1. Tiered Pricing - We're in blockbuster season, and box office revenues have soared with the release of each new big-budget, must-see feature. Some have proposed raising the prices for the opening week of a new release, or for offering tiered options that would make certain films a little more expensive, and others slightly less so. In this scenario, you might pay $15 to see "Indy," and $8 to see "The Visitor." It's even conceivable that theaters with assigned seating could sell the "best" seats at a premium.
2. Digital Distribution - The future of theatrical film distribution, as has already happened with home distribution, is digital. This is already in the offing, with several big chains rolling out digital projectors as they can afford it. The barrier right now is high overhead (these projectors are mad-expensive). Theater owners don't want to shoulder all the costs of switching to digital when they are struggling to hold their profits steady as is. But once the pieces are in place, digital distribution should lower costs for all the players in the film distribution game, which would ease the long term overhead of theater owners.
3. New and Different Amenities - Often, for business of any kind diversifying the product can lead to a growth in the market or at least a growth in market share. With movie-going though, the theaters that we go to now are essentially identical to the ones that our grandparents went to in the 30's and 40's. Some chains and theater owners are toying with the idea of offering different viewing experiences, like the "Living Room" theater at The Landmark in LA where I saw "Zombie Strippers." A trend in this vein that is already underway, and will explode in full force next year, is digital 3-D. While no one can say for sure whether that type of viewing experience will truly save theater going, James Cameron is staking a good deal of his reputation on the fact that it will. There are any number of different ways that theaters' shapes and sizes could change, all of which would result in new and potentially exciting options for film fans.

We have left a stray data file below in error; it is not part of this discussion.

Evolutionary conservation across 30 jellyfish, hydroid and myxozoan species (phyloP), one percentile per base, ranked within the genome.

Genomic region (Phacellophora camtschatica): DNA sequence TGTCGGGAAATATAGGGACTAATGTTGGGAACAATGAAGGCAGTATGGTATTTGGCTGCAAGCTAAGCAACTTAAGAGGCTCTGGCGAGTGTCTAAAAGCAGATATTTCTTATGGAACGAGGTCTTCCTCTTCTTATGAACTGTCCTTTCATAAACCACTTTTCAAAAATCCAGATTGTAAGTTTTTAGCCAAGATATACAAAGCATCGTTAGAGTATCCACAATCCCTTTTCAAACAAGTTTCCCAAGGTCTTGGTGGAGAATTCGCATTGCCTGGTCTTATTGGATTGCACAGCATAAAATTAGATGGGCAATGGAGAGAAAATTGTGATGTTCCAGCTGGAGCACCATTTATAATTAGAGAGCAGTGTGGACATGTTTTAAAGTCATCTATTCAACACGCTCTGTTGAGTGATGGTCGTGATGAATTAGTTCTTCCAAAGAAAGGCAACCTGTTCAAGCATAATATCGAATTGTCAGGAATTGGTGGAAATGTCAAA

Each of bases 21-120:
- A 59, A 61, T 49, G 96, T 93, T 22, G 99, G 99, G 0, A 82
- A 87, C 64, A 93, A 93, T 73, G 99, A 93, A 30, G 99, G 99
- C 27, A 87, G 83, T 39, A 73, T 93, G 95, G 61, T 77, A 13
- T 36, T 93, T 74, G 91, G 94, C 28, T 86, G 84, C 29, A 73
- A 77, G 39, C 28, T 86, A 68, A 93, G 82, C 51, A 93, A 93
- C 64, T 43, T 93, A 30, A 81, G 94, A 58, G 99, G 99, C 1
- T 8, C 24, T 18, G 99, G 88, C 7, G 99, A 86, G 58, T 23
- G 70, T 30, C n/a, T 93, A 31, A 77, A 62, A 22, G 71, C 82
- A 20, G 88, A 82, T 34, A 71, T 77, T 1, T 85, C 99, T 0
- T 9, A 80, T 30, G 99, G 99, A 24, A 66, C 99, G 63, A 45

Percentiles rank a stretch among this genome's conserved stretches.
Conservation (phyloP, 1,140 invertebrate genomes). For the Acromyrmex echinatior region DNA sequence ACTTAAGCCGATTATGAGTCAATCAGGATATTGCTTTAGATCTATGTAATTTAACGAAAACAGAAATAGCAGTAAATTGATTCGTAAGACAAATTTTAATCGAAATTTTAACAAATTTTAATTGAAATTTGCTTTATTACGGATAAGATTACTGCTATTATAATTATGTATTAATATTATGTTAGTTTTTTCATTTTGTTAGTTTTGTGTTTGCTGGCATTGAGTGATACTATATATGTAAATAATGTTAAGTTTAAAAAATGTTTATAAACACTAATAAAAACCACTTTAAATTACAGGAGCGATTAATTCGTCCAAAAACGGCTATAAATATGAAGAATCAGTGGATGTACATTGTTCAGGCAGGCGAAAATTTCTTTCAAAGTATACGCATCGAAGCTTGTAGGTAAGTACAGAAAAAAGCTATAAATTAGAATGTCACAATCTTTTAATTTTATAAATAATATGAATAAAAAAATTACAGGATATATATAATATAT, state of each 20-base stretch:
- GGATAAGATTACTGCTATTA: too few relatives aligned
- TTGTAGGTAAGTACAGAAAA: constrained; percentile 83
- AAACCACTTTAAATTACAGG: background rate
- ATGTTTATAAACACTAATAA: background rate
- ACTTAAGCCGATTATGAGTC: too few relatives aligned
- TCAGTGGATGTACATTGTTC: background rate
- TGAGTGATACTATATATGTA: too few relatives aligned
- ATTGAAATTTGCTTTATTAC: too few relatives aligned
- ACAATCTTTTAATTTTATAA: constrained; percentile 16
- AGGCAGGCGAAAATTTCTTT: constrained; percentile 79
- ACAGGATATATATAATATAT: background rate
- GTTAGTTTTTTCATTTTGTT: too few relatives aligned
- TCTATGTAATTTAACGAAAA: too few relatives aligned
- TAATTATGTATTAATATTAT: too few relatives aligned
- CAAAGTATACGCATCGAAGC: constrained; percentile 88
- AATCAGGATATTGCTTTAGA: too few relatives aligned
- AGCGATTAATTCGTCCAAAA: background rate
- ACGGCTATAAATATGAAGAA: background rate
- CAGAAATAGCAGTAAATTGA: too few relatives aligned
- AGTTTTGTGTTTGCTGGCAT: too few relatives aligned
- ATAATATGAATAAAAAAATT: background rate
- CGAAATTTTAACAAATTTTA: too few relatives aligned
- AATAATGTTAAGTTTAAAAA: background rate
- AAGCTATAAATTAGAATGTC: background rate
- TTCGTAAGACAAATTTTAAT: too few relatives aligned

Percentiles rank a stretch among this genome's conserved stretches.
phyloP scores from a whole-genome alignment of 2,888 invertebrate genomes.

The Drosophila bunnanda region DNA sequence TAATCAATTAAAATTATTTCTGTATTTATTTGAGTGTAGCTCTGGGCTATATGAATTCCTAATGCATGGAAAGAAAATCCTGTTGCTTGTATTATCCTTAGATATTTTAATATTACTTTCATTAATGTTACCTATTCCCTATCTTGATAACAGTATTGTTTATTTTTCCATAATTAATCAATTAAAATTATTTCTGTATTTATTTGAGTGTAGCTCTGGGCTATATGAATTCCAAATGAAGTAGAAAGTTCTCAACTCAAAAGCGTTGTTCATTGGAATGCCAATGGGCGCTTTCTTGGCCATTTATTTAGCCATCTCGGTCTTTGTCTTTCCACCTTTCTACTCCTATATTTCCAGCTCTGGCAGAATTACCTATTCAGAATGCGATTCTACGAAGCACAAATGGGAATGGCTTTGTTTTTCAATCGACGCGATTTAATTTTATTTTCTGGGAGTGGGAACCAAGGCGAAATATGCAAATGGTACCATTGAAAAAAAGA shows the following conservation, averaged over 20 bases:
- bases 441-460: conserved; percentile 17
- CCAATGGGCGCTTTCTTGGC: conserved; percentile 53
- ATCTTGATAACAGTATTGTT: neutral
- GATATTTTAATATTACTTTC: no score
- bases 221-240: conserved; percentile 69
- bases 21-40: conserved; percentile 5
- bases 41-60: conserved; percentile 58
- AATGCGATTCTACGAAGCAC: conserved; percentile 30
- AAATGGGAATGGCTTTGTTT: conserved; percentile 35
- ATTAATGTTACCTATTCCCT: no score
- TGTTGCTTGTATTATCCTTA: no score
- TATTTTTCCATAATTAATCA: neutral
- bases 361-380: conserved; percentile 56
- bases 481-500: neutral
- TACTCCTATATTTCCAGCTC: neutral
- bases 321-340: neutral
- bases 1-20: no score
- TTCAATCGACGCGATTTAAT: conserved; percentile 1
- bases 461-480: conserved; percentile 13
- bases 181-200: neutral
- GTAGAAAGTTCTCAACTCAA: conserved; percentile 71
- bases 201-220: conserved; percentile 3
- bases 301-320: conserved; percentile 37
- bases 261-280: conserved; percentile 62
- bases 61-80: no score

The trouble with all three of these is that any large scale change in the industry will require agreement between the distributors and the producers of films, and that may be hard to come by. For producers and distributors alike, Day-and-Date seems the safer of all potential changes, if only because it would directly affect theater attendance and not necessarily film viewership.
There's so many economic pressures acting on both groups that neither is likely comfortable assuming too much risk at this point (nor is any other industry, what with the overall state of the economy). But ultimately, some type of reconciliation will have to be made if the theater going experience is to be maintained in its current state. Theaters aren't going to disappear, and I don't want be accused of saying the sky is falling because it's not, but some very tough decisions may lie ahead for everyone in the movie industry, and the outcomes of those decisions will effect us, the film goers. We can only hope that any changes that do crop up in the realm of theater going will be positive.